Three new mosaics have been excavated by archaeologists in Turkey's southern province of Gaziantep, as part of a seven-year expedition to discover the secrets of Zeugma - an ancient Greek city founded in 300 BC.
The excavation of Zeugma, being carried out by 25 students led by archaeologist Kutalmış Görkay from Ankara University in Turkey, begin in 2007 in an effort to rescue the ancient treasures from the waters of a flooded dam built on the Euphrates River about a kilometre away. "Of particular concern was the removal of Zeugma's mosaics, some of the most extraordinary examples to survive from the ancient world," Matthew Brunwasser writes at Archaeology.org.
Around 80 percent of the city has been underwater for over a decade, but the team is continuing to unearth some incredible artefacts to help them piece together what life was like in one of the most important trade centres of the Eastern Roman Empire. According to Jenny Zhang at My Modern Met, "Zeugma" means "bridge" or "crossing" in ancient Greek.
Founded by Seleucus I Nicator ("the Victor"), one of Alexander the Great's generals, the city of Zeugma was home to 80,000 citizens at its peak. With the fall of the Roman Empire, so too did Zeugma fade into obscurity, after being destroyed by Persian forces in AD 253.
Most recently, Görkay and has team have been focussing on an enormous building, called Muzalar House, thought to have been inhabited by one of the city's most elite families. Having found three beautifully coloured mosaics inside, Görkay told Brunwasser that these elaborate displays would have decorated the walls of the home with images that highlighted what their owner was most interested in - or what they wanted to be seen as being most interested in.
"They were a product of the patron's imagination. It wasn't like simply choosing from a catalogue. They thought of specific scenes in order to make a specific impression," he said. "For example, if you were of the intellectual level to discuss literature, then you might select a scene like the three muses. They are also a personification of good times. When people drank near this mosaic, the muses were always there, accompanying them for atmosphere."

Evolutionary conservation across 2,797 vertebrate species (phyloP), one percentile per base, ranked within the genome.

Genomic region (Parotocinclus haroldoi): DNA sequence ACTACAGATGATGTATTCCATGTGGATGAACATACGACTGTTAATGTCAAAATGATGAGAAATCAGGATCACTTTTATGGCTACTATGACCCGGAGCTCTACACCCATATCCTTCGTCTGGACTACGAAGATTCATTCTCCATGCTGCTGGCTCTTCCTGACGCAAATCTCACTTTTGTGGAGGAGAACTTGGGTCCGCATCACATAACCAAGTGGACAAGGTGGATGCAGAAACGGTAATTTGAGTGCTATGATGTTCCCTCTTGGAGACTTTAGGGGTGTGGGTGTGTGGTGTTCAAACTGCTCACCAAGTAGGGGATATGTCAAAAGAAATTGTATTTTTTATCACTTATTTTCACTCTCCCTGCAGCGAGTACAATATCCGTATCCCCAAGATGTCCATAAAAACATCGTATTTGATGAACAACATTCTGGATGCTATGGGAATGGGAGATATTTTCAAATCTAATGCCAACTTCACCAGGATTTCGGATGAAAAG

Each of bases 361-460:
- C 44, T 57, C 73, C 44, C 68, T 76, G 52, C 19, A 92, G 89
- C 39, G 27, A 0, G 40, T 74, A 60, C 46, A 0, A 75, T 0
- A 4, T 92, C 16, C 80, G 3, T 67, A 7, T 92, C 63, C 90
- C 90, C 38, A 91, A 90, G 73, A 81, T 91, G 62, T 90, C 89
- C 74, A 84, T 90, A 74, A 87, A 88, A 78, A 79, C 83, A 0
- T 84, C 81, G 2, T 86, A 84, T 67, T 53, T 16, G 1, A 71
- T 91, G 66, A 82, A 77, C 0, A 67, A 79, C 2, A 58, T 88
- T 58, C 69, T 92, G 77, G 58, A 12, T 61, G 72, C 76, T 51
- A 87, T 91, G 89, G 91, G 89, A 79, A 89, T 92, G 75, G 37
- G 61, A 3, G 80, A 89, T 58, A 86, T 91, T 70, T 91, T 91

The residents of Muzalar House evidently liked having a good time, because one of the three newly discovered mosaics depicts nine rather handsome-faced muses. The centre portrait has been identified as Muse Calliope, and she is surrounded by portraits of her eight sisters. "According to ancient Greek poet Isiodos, Calliope was the greatest and finest of the nine Muses, the protector of Epic poetry and arts," says Zhang at My Modern Met.
The second mosaic unearthed in Turkey this month depicts Oceanus and Tethys - the former believed by the ancient Greeks and Romans to be the divine personification of the sea, and the latter his sister, whose children were the ocean nymphs, also known as the 3,000 Oceanids. The team suggests that the special glass mosaic pieces used in this piece were produced for it alone.
The third mosaic is slightly smaller than the other two, and depicts ΘΑΛΕΙΑ - one of the nine muses, who was the daughter of Thalia and Zeus.
Archaeologists typically prefer to leave excavated mosaics in situ, as shifting them can be risky, but following a robbery at the site a few years ago, they are now working on relocating them to a local museum.
"From now on, we will work on restoration and conservation. We plan to establish a temporary roof for long-term protection," Görkay told the Hurriyet Daily News. "We estimate that the ancient city has 2,000 to 3,000 houses. Twenty-five of them remain under water. Excavations will be finished in the Muzalar House next year."
Oceanus and Tethys. Credit: Ankara University
Image of ΘΑΛΕΙΑ, one of nine muses. Credit: Ankara University
The nine muses. Credit: Ankara University